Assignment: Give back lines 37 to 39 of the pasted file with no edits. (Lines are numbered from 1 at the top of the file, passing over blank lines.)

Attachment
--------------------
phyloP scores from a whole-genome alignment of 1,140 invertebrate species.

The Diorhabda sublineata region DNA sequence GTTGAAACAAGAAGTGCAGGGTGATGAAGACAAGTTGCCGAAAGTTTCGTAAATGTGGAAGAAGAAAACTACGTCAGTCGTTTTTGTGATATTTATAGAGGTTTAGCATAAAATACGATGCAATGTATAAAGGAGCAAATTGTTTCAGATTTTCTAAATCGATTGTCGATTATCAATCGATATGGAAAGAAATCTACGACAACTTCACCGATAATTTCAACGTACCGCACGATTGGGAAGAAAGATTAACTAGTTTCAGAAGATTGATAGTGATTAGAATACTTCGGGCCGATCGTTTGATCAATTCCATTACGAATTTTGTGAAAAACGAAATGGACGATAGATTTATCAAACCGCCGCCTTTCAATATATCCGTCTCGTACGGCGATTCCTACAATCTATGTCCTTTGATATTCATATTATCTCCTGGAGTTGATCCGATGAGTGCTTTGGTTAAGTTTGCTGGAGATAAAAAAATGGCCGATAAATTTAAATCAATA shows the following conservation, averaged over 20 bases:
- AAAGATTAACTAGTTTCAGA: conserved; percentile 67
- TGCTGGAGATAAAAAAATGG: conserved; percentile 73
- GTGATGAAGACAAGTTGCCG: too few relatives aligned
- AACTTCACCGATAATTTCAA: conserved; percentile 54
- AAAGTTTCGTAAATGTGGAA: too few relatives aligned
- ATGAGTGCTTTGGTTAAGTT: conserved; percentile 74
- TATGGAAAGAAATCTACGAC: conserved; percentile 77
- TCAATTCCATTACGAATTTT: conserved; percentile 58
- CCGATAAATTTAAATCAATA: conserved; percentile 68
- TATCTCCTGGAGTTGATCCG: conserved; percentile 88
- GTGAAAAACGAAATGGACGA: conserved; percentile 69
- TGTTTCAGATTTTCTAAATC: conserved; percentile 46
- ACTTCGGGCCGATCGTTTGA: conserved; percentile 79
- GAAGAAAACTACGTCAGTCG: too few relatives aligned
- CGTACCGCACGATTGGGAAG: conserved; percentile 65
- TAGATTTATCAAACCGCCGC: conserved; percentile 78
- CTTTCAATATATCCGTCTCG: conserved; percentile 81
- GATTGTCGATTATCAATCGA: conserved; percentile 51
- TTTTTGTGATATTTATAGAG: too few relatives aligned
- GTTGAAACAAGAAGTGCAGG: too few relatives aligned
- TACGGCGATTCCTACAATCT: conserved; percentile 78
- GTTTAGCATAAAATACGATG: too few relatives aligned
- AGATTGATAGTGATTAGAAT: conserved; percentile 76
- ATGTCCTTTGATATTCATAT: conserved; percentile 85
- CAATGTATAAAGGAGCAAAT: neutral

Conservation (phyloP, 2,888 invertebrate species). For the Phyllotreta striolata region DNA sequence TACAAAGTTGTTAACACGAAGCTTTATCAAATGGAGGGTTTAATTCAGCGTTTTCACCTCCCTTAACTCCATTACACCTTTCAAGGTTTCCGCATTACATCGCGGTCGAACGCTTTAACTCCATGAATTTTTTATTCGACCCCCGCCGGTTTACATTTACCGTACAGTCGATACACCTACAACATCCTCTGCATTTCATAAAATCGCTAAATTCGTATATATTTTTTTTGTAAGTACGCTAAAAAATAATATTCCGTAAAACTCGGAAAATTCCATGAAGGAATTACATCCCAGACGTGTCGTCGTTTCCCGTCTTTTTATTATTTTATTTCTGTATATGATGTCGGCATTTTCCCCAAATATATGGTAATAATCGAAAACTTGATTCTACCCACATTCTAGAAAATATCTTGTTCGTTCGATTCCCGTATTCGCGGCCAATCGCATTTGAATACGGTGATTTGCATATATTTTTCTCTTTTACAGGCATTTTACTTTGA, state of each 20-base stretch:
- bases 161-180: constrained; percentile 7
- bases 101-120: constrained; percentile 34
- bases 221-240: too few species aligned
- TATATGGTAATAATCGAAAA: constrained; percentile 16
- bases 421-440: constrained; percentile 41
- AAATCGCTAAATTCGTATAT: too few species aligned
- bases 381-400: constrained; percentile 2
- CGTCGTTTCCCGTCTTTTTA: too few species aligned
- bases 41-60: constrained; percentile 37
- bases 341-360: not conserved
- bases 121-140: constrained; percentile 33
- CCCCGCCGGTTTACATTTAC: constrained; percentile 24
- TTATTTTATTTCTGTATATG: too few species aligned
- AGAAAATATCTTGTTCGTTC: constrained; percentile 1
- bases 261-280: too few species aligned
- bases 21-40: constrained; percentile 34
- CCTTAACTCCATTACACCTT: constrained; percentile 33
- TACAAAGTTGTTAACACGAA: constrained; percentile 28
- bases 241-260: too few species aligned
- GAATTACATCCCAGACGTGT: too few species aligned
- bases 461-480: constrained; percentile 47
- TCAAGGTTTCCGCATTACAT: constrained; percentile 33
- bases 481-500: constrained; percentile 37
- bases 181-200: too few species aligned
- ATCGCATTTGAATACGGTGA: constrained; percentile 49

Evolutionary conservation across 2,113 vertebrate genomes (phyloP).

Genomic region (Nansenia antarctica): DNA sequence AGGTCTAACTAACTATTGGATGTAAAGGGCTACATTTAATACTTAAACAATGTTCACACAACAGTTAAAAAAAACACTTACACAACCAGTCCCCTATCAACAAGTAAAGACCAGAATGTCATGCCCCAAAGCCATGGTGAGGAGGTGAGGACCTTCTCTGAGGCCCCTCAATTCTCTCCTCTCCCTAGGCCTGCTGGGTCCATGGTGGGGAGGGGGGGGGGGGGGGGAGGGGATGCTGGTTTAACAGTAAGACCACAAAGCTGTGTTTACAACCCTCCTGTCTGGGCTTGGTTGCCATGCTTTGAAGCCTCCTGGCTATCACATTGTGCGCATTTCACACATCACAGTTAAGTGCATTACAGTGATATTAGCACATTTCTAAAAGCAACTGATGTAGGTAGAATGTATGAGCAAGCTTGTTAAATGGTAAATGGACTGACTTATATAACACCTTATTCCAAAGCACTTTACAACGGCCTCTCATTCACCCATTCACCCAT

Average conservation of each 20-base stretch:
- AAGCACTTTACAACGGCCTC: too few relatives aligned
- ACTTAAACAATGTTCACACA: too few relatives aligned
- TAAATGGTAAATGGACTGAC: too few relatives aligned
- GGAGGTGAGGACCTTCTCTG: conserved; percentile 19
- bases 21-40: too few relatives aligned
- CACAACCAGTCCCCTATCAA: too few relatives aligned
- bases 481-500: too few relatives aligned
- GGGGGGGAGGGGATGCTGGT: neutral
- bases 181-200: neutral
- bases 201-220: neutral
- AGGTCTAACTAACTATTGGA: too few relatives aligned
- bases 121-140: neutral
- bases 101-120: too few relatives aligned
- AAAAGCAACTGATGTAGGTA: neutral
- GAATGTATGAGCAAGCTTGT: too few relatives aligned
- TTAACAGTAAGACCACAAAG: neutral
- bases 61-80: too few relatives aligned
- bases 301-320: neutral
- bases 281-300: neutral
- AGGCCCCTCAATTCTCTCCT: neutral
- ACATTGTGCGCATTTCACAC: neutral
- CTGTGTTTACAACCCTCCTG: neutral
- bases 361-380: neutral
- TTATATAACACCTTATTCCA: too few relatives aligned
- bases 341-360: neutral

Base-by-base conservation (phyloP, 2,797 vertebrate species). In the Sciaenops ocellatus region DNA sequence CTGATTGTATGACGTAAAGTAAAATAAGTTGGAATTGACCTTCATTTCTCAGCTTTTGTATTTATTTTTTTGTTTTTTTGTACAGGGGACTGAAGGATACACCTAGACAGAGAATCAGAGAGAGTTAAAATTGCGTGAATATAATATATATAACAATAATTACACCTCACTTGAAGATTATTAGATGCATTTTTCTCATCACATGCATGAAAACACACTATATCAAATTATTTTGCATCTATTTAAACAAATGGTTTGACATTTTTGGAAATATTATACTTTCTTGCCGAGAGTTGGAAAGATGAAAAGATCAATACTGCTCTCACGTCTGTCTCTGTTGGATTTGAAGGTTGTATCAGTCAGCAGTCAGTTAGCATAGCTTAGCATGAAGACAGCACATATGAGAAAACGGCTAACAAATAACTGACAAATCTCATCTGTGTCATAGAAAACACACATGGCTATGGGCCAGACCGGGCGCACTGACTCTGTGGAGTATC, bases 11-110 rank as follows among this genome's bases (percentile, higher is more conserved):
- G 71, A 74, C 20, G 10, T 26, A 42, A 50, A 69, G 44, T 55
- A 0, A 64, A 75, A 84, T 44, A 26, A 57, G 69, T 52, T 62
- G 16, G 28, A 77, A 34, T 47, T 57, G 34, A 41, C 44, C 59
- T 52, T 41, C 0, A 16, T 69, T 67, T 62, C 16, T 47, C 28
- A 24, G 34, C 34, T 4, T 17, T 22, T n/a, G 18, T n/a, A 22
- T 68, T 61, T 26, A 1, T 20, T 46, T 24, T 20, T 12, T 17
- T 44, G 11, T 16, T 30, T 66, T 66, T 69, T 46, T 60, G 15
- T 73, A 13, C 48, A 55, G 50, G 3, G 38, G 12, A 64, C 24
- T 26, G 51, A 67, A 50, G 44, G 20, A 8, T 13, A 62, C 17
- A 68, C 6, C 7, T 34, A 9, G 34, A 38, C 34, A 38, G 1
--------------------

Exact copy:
- bases 41-60: constrained; percentile 37
- bases 341-360: not conserved
- bases 121-140: constrained; percentile 33